Art/ Collection/ Art Object

Closed Yoke

4th–7th century
Mexico, Mesoamerica, Veracruz
H. 20 1/2 x W. 16 in. (52.1 x 40.6 cm)
Credit Line:
Gift of Mrs. Ernest Brummer in Memory of Ernest Brummer, 1969
Accession Number:
Not on view
In Mesoamerican art, ballplayers are identified by the thick belt worn around the waist. Referred to as a yoke, the name is derived from the similarity of the shape to that of the equipment used to manage work animals. Although a tradition of open-ended, elaborately carved stone yoke sculptures endured in parts of Mesoamerica for centuries, the earliest yokes are believed to be those of closed shape and smooth polished surface with no relief ornamentation. A flattened raised ridge surrounding the central opening of this yoke is its only surface elaboration. Later yokes are carved with imagery relating to sacrifice. Figures identified as earth monsters, for whom the sacrifices may have been intended, are among them. The shape of this yoke, with its space in the center, and as it is seen in this photograph, suggest a connection to the theme by its resemblance to a cave opening, as apertures in the earth were regarded as portals to the realm of the earth monster.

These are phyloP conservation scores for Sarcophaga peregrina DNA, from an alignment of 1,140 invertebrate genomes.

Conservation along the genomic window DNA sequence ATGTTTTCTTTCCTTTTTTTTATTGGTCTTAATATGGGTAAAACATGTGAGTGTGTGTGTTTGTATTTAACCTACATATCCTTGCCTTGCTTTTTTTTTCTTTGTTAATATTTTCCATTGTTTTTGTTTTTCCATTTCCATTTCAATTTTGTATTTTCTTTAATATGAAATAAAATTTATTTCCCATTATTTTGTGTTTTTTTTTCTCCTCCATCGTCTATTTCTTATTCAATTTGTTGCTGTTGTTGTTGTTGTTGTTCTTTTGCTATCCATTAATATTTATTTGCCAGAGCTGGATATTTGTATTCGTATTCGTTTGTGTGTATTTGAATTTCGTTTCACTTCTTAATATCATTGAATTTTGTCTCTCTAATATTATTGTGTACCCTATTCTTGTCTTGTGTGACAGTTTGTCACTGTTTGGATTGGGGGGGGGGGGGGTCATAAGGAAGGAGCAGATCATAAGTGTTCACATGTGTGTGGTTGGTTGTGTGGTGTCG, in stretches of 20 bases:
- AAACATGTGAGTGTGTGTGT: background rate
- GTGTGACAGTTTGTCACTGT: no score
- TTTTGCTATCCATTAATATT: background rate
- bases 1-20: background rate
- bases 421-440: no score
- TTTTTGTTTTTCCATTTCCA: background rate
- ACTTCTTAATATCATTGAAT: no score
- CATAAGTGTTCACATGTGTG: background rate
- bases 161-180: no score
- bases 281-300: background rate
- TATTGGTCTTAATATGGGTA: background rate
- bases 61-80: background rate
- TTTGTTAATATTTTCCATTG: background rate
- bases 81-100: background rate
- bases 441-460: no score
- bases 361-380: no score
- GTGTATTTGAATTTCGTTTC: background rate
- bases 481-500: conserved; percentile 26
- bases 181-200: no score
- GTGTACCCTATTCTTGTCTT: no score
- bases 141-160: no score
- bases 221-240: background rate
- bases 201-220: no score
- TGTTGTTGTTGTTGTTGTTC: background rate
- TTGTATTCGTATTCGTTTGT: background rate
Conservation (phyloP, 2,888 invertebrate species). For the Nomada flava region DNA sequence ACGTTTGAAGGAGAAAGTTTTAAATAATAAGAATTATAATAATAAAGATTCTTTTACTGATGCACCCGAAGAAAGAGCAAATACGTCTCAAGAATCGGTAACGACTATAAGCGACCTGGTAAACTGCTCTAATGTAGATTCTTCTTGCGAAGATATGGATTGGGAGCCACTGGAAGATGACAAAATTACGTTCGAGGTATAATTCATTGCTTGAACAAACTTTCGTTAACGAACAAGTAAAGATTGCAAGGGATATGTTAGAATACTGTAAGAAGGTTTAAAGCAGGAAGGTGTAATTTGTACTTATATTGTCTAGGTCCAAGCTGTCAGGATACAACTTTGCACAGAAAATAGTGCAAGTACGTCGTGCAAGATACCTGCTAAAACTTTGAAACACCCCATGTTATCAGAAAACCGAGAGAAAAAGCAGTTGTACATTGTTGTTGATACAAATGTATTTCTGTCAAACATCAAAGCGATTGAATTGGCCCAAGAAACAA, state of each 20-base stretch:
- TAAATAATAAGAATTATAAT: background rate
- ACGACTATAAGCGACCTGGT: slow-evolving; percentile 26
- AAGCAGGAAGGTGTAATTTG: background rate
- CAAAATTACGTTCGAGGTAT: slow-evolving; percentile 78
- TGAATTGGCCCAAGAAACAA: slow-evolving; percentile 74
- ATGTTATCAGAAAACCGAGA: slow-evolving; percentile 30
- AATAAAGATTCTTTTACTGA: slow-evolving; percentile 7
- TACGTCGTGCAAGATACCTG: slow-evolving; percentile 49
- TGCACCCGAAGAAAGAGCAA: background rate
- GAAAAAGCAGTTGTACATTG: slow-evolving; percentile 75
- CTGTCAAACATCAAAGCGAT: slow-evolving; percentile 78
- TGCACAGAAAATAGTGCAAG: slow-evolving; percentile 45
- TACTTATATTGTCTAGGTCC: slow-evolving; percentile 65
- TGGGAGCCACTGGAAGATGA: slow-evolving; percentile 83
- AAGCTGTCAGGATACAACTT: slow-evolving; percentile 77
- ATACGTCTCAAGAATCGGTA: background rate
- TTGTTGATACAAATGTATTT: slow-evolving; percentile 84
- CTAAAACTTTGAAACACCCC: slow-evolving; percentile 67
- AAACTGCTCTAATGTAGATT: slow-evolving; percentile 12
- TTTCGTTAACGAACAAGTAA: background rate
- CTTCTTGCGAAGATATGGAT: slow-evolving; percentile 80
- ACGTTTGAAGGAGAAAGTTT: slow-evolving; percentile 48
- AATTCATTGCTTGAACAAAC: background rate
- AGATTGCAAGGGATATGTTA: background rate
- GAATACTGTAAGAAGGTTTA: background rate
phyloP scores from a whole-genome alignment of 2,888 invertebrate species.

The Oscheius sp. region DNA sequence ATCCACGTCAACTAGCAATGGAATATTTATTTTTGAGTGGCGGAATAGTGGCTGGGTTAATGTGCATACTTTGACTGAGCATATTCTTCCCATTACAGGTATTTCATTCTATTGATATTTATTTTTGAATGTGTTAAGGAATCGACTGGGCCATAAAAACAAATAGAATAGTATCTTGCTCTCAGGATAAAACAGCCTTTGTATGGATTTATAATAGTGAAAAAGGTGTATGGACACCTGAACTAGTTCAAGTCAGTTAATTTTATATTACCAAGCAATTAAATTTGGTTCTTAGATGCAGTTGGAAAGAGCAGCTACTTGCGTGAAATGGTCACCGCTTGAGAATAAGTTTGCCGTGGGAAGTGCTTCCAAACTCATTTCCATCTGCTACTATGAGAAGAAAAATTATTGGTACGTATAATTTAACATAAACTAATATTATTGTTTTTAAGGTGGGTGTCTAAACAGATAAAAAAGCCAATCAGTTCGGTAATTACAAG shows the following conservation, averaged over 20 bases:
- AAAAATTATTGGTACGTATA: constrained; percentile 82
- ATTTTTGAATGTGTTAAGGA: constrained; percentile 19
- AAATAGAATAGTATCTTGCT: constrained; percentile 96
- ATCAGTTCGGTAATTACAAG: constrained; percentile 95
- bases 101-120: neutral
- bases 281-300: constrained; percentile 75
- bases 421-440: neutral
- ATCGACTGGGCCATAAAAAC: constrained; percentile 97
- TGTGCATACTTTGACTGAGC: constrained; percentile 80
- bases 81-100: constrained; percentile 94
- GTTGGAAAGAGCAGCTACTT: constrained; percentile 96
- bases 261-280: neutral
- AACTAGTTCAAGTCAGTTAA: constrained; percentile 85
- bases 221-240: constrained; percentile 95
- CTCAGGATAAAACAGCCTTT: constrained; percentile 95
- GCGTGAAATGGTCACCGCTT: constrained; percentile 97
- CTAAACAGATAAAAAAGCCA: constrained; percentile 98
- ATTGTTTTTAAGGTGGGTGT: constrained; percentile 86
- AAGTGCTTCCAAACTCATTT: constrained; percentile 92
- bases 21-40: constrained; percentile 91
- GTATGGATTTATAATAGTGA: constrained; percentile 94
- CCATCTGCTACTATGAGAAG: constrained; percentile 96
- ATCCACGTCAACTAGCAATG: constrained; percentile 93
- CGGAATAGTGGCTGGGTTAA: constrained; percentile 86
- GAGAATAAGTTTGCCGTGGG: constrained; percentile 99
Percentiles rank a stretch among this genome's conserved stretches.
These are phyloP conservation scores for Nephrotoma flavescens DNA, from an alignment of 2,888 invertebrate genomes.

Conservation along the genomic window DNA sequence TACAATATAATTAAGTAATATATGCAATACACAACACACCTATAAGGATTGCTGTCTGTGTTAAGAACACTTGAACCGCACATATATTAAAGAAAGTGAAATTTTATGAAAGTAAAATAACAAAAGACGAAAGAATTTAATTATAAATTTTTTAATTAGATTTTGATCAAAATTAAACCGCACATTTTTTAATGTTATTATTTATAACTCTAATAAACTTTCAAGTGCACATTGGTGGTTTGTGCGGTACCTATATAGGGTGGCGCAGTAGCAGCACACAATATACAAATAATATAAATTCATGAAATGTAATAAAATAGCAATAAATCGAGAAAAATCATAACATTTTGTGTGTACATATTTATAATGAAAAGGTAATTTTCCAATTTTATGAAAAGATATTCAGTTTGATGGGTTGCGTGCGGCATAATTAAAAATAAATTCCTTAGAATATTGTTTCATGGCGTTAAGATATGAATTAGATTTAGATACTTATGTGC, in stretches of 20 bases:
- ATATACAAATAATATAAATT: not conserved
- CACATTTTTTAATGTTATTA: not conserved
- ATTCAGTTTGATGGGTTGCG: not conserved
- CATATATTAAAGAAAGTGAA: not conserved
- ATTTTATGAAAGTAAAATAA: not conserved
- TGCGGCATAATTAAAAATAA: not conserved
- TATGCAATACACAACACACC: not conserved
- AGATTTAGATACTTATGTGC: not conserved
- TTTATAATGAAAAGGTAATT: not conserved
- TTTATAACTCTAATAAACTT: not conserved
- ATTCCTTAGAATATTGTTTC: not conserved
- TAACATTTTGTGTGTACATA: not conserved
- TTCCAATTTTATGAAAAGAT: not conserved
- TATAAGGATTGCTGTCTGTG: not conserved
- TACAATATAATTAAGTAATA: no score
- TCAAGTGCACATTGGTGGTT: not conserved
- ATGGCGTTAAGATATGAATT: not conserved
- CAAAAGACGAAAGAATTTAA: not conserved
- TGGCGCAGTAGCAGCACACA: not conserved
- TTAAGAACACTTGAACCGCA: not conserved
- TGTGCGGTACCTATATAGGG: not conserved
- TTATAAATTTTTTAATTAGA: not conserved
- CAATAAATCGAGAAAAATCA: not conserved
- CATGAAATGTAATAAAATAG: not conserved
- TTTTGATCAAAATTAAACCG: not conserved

[Ernest Brummer, New York and Paris, until (d.)1964]; Ella Bache Brummer, New York, until 1969

Jones, Julie, and Susan Mullin Vogel. Notable Acquisitions (Metropolitan Museum of Art) (1965–75), pp. 171–83.

Easby, Elizabeth Kennedy, and John F. Scott. Before Cortez: Sculpture in Middle America. New York: The Metropolitan Museum of Art, 1970, no. 142.

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